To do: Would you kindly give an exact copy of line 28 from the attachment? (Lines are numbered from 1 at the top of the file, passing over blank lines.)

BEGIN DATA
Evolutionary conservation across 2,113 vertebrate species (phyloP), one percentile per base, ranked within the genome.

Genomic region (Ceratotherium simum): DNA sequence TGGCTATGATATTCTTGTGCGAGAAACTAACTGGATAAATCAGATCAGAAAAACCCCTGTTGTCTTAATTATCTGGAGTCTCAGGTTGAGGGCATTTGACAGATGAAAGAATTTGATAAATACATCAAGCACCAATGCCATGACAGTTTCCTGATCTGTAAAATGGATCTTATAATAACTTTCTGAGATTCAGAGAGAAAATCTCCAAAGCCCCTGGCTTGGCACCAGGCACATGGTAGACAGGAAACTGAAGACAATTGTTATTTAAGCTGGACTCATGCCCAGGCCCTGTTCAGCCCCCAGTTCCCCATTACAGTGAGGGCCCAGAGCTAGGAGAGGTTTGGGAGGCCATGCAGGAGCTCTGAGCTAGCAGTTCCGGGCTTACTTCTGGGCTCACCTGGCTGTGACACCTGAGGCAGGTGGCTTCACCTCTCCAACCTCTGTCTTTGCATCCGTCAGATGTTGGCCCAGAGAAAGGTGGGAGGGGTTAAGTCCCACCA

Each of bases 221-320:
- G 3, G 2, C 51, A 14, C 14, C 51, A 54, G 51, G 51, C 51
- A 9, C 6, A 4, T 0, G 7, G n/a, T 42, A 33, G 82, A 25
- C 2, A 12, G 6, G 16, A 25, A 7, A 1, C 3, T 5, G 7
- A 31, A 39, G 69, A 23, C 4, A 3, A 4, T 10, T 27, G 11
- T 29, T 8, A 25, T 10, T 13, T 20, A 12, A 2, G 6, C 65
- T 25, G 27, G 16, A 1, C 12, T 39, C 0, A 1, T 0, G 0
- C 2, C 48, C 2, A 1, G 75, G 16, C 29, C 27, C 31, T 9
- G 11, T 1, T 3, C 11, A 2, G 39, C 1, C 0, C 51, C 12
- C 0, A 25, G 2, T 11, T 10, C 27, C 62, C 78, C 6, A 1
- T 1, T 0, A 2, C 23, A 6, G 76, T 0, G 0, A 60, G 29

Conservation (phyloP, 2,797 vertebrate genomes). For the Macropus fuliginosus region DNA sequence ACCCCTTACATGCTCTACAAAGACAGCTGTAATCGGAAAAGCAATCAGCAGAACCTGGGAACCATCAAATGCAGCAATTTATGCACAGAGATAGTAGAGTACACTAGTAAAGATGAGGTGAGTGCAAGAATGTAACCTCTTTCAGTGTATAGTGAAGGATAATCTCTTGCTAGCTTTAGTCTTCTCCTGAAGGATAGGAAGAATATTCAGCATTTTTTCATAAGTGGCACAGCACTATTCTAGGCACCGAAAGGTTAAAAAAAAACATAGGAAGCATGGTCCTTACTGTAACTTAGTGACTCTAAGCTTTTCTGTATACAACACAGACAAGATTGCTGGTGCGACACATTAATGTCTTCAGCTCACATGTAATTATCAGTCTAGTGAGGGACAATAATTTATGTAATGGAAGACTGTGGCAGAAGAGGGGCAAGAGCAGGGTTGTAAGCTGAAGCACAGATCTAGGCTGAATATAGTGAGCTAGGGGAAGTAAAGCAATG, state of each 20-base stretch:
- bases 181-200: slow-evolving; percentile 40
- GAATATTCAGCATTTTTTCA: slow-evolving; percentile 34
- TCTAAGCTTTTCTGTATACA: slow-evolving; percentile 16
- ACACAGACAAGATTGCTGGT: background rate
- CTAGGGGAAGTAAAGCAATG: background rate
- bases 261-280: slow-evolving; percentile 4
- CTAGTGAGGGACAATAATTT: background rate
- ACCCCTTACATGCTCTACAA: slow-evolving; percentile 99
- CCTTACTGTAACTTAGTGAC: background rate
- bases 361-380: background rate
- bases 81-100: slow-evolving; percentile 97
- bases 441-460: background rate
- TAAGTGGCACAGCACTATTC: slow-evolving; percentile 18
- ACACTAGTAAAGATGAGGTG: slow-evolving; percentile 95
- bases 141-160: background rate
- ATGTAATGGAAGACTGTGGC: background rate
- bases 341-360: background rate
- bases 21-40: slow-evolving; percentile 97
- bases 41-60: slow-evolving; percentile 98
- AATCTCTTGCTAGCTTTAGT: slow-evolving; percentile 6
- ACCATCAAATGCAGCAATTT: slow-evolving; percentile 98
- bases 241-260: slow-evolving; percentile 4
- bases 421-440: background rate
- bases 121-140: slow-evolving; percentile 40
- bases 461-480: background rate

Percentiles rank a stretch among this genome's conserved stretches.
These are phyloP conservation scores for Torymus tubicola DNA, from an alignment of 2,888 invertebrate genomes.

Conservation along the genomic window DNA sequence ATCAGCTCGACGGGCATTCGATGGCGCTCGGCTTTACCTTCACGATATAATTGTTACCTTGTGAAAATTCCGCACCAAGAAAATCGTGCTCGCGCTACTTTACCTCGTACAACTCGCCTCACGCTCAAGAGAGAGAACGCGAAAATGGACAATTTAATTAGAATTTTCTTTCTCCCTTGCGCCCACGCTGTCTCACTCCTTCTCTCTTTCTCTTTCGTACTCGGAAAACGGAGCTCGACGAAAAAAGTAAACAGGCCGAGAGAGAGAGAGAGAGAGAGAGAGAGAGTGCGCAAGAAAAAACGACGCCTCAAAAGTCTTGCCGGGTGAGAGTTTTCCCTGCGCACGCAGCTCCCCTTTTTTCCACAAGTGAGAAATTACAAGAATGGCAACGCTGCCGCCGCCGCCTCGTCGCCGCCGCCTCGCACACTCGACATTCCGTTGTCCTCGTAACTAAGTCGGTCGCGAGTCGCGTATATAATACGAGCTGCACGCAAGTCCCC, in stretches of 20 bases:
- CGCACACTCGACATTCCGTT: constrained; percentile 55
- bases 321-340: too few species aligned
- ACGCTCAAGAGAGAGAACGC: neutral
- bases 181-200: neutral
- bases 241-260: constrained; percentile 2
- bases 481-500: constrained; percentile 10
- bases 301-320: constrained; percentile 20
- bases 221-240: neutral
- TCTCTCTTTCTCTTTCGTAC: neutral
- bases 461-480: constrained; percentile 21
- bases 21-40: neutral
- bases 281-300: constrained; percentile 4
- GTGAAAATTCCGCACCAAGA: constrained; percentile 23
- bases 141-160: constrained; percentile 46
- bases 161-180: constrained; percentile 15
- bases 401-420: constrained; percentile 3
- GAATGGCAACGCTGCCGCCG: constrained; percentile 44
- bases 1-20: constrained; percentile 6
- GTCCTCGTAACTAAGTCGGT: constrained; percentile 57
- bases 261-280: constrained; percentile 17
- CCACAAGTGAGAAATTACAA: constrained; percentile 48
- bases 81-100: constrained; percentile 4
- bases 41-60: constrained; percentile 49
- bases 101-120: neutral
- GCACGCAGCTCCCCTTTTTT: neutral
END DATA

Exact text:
- ACACTAGTAAAGATGAGGTG: slow-evolving; percentile 95